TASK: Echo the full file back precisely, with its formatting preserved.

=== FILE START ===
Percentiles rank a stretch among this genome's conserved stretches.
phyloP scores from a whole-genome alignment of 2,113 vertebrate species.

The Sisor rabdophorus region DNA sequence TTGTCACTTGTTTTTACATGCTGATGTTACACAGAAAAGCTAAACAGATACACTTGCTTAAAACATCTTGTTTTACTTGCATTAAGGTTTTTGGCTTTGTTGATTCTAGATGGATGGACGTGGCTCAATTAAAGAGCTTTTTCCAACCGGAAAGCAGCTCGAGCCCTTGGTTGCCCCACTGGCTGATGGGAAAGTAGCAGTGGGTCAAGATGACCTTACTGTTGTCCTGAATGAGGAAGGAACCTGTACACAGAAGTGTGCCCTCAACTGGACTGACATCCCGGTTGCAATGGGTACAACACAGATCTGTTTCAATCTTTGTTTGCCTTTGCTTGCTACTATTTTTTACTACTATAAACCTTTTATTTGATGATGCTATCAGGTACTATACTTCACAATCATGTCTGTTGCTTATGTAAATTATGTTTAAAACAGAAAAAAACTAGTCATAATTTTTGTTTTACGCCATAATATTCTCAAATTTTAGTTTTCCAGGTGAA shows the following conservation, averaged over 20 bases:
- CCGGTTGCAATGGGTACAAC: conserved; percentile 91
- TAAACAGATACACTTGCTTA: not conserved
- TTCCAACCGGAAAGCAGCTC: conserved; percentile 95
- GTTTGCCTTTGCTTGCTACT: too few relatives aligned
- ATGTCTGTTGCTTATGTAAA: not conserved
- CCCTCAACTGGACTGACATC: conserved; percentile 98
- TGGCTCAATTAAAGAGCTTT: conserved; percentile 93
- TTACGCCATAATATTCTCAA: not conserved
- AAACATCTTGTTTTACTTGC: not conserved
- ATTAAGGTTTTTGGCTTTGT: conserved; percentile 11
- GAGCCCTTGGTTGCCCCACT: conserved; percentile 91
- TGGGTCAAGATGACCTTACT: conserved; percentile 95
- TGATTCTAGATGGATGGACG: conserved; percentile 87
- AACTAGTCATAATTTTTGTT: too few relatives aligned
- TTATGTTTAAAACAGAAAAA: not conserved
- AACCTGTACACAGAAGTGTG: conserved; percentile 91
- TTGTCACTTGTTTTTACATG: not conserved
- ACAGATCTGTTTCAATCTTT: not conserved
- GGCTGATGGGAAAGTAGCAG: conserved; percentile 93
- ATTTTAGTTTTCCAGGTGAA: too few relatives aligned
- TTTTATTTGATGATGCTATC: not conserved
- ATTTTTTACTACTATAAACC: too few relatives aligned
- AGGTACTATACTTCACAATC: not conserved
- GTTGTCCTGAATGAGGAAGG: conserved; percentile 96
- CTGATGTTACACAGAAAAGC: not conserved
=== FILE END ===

Percentiles rank a stretch among this genome's conserved stretches.
phyloP scores from a whole-genome alignment of 2,113 vertebrate species.

The Sisor rabdophorus region DNA sequence TTGTCACTTGTTTTTACATGCTGATGTTACACAGAAAAGCTAAACAGATACACTTGCTTAAAACATCTTGTTTTACTTGCATTAAGGTTTTTGGCTTTGTTGATTCTAGATGGATGGACGTGGCTCAATTAAAGAGCTTTTTCCAACCGGAAAGCAGCTCGAGCCCTTGGTTGCCCCACTGGCTGATGGGAAAGTAGCAGTGGGTCAAGATGACCTTACTGTTGTCCTGAATGAGGAAGGAACCTGTACACAGAAGTGTGCCCTCAACTGGACTGACATCCCGGTTGCAATGGGTACAACACAGATCTGTTTCAATCTTTGTTTGCCTTTGCTTGCTACTATTTTTTACTACTATAAACCTTTTATTTGATGATGCTATCAGGTACTATACTTCACAATCATGTCTGTTGCTTATGTAAATTATGTTTAAAACAGAAAAAAACTAGTCATAATTTTTGTTTTACGCCATAATATTCTCAAATTTTAGTTTTCCAGGTGAA shows the following conservation, averaged over 20 bases:
- CCGGTTGCAATGGGTACAAC: conserved; percentile 91
- TAAACAGATACACTTGCTTA: not conserved
- TTCCAACCGGAAAGCAGCTC: conserved; percentile 95
- GTTTGCCTTTGCTTGCTACT: too few relatives aligned
- ATGTCTGTTGCTTATGTAAA: not conserved
- CCCTCAACTGGACTGACATC: conserved; percentile 98
- TGGCTCAATTAAAGAGCTTT: conserved; percentile 93
- TTACGCCATAATATTCTCAA: not conserved
- AAACATCTTGTTTTACTTGC: not conserved
- ATTAAGGTTTTTGGCTTTGT: conserved; percentile 11
- GAGCCCTTGGTTGCCCCACT: conserved; percentile 91
- TGGGTCAAGATGACCTTACT: conserved; percentile 95
- TGATTCTAGATGGATGGACG: conserved; percentile 87
- AACTAGTCATAATTTTTGTT: too few relatives aligned
- TTATGTTTAAAACAGAAAAA: not conserved
- AACCTGTACACAGAAGTGTG: conserved; percentile 91
- TTGTCACTTGTTTTTACATG: not conserved
- ACAGATCTGTTTCAATCTTT: not conserved
- GGCTGATGGGAAAGTAGCAG: conserved; percentile 93
- ATTTTAGTTTTCCAGGTGAA: too few relatives aligned
- TTTTATTTGATGATGCTATC: not conserved
- ATTTTTTACTACTATAAACC: too few relatives aligned
- AGGTACTATACTTCACAATC: not conserved
- GTTGTCCTGAATGAGGAAGG: conserved; percentile 96
- CTGATGTTACACAGAAAAGC: not conserved